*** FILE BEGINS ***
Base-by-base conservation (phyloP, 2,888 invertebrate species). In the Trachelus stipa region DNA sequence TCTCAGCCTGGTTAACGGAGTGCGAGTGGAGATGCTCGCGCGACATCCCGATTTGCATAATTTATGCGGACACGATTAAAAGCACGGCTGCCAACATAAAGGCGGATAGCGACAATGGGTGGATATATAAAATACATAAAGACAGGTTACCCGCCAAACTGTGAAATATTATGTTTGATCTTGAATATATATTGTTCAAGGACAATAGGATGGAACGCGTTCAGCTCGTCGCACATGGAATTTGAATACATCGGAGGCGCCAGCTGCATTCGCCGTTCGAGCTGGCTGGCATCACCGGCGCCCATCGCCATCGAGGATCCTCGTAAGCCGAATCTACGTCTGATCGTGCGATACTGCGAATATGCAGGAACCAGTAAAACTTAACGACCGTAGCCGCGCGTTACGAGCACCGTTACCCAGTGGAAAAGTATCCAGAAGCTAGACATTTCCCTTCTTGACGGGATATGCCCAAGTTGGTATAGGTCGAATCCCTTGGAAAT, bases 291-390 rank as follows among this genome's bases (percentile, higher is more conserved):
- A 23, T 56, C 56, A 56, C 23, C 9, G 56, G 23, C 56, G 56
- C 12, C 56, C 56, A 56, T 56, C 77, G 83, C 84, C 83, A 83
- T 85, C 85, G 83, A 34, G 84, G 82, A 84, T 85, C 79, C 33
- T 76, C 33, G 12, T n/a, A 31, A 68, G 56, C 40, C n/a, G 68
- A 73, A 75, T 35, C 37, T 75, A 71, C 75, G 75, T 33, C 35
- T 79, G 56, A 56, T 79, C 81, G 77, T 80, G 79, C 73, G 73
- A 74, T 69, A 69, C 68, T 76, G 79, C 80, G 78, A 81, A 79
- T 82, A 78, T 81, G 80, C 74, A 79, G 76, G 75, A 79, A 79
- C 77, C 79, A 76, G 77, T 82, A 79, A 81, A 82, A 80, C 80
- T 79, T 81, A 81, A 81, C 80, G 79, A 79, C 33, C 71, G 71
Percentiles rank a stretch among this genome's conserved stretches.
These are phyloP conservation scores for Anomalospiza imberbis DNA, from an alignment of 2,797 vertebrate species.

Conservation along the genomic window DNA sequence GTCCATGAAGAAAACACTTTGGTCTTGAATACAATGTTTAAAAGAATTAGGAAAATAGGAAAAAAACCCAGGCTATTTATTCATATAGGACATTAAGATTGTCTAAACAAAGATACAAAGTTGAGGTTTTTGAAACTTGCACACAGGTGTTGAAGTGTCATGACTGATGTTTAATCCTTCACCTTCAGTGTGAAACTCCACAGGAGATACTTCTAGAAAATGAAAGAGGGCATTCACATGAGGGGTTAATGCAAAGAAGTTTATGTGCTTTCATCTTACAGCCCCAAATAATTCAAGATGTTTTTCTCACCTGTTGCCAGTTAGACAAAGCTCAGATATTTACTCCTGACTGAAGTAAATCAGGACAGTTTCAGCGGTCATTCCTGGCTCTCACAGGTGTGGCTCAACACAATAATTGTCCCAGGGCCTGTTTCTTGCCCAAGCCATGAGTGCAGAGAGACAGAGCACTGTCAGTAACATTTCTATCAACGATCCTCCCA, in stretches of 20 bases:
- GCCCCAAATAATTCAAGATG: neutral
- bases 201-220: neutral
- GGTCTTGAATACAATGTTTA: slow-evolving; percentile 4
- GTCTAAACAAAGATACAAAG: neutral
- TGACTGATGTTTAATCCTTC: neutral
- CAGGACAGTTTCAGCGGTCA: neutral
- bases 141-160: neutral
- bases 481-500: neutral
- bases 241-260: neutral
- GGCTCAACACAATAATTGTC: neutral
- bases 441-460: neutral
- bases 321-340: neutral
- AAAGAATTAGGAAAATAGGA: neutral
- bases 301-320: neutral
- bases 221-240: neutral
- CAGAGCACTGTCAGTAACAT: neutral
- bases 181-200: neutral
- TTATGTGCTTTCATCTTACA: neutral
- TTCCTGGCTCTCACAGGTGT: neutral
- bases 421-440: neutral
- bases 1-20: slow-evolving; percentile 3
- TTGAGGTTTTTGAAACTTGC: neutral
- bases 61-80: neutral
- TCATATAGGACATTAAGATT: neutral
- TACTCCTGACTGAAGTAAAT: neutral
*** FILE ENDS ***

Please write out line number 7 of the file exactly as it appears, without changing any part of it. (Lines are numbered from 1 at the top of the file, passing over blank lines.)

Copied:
- T 79, G 56, A 56, T 79, C 81, G 77, T 80, G 79, C 73, G 73